It can be incredibly difficult to get your relative discharged from hospital, or alternatively, you may discover they are about to be discharged and you feel totally unprepared for what needs to happen next. The hospital should tell you who is arranging your relative’s discharge and, if possible, the date they are likely to leave. A discharge co-ordinator and hospital social worker are likely to be involved if they’ll need support when they leave. However, if they’re only likely to need help for a week or two with domestic tasks such as shopping and light housework, the person responsible for discharge should look at what they need and suggest local organisations that can help.
The Discharge Co-ordinator
Before your relative leaves, a discharge co-ordinator should:
- decide whether the NHS will remain responsible for their care
- assess what help they might need when they leave
- assess the needs of their carer, if they have one
- decide whether they would benefit from intermediate care or ‘re-ablement’ – basically rehab, often post stroke
- draw up a care plan
- decide who will be paying for their care
- look at practical issues on leaving hospital
- tell you when the care plan will be reviewed (within a few weeks).
Arrangements will vary depending on your relative’s needs and on whether they can go home, or whether they may need alternative accommodation as a temporary or permanent option.
When you are ready to be discharged from hospital
Don’t forget these things when your relative or friend is ready to be discharged.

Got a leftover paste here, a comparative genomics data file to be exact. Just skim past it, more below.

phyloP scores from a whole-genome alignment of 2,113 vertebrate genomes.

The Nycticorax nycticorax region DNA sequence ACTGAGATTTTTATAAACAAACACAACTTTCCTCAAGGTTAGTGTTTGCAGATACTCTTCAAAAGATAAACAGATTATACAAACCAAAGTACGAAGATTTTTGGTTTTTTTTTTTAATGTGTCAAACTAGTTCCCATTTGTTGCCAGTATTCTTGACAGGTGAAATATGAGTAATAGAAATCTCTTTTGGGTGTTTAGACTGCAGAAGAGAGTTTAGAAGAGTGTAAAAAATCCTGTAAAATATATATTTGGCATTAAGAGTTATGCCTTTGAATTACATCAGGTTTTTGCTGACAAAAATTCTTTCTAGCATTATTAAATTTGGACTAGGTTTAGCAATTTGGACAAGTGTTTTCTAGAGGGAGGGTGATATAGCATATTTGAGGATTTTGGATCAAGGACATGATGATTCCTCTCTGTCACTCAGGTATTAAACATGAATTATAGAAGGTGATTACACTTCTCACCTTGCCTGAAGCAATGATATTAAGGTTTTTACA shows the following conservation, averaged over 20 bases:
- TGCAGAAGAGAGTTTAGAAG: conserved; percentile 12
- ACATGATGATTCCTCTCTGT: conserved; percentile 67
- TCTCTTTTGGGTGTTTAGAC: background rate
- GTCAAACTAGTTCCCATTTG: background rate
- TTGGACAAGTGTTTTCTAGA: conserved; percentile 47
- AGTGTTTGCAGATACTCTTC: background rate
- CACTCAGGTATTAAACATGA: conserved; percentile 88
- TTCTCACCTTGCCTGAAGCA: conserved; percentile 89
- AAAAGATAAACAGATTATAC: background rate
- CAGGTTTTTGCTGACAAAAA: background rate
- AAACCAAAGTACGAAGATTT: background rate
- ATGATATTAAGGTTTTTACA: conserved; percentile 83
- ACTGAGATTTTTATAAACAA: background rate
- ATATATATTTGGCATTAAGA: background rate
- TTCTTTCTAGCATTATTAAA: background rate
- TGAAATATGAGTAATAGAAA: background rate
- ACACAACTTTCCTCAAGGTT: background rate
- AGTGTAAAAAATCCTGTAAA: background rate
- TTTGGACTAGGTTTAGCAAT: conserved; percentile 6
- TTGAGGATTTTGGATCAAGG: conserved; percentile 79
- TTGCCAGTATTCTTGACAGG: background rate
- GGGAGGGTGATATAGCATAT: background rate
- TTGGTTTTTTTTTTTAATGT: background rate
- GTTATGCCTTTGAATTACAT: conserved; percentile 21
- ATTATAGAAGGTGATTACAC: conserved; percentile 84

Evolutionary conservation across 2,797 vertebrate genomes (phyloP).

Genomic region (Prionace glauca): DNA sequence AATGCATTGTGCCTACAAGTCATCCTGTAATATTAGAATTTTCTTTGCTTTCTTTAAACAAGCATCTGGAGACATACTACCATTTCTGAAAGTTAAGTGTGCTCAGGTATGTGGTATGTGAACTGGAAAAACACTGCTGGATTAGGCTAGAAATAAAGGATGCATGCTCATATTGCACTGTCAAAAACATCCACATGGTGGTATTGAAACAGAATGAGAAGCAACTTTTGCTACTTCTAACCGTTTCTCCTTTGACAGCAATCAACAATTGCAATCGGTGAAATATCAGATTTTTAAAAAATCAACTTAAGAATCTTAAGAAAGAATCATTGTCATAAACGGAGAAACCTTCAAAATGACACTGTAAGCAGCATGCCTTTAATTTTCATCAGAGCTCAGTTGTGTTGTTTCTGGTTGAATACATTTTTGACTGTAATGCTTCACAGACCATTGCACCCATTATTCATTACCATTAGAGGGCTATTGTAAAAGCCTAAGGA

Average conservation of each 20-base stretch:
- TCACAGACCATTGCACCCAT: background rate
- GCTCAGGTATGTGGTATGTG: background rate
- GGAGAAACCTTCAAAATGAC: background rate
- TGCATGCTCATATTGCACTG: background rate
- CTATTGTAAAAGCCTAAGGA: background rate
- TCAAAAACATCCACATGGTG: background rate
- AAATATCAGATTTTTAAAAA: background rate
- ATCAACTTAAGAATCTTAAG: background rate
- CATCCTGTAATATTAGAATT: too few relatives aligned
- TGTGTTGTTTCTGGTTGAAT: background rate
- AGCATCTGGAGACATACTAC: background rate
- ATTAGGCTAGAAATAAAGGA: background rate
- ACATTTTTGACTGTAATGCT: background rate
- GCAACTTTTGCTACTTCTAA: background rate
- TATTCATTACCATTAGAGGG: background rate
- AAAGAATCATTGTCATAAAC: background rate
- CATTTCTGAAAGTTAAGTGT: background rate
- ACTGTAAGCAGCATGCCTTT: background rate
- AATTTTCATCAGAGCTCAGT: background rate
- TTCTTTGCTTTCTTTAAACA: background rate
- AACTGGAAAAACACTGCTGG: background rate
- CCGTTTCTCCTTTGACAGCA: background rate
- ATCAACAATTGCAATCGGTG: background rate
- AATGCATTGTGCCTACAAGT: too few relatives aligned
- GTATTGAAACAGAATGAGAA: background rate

- find out who to contact if you have any questions after leaving hospital – this will probably be the GP, but could also be the specialist nurse or the ward nurse
- ask what you should look out for when you get home, such as signs of infection
- make sure that staff have your relative or friend’s up-to-date contact details as well as yours.
Independent Age has more great advice for hospital stays and discharge. You might also try the Royal Voluntary Service in your local area, as they provide both in-hospital support as well as at home help, in addition to their new “Home from Hospital” initiative. Age UK locally might also be able to help or signpost you to local services. The British Red Cross provides similar services as well as offering a mobility service providing wheelchairs and other aids.
Has your relative been in hospital recently? What was their experience? Were you able to get the help and information you needed? Please share your experience with others in Age Space Forum.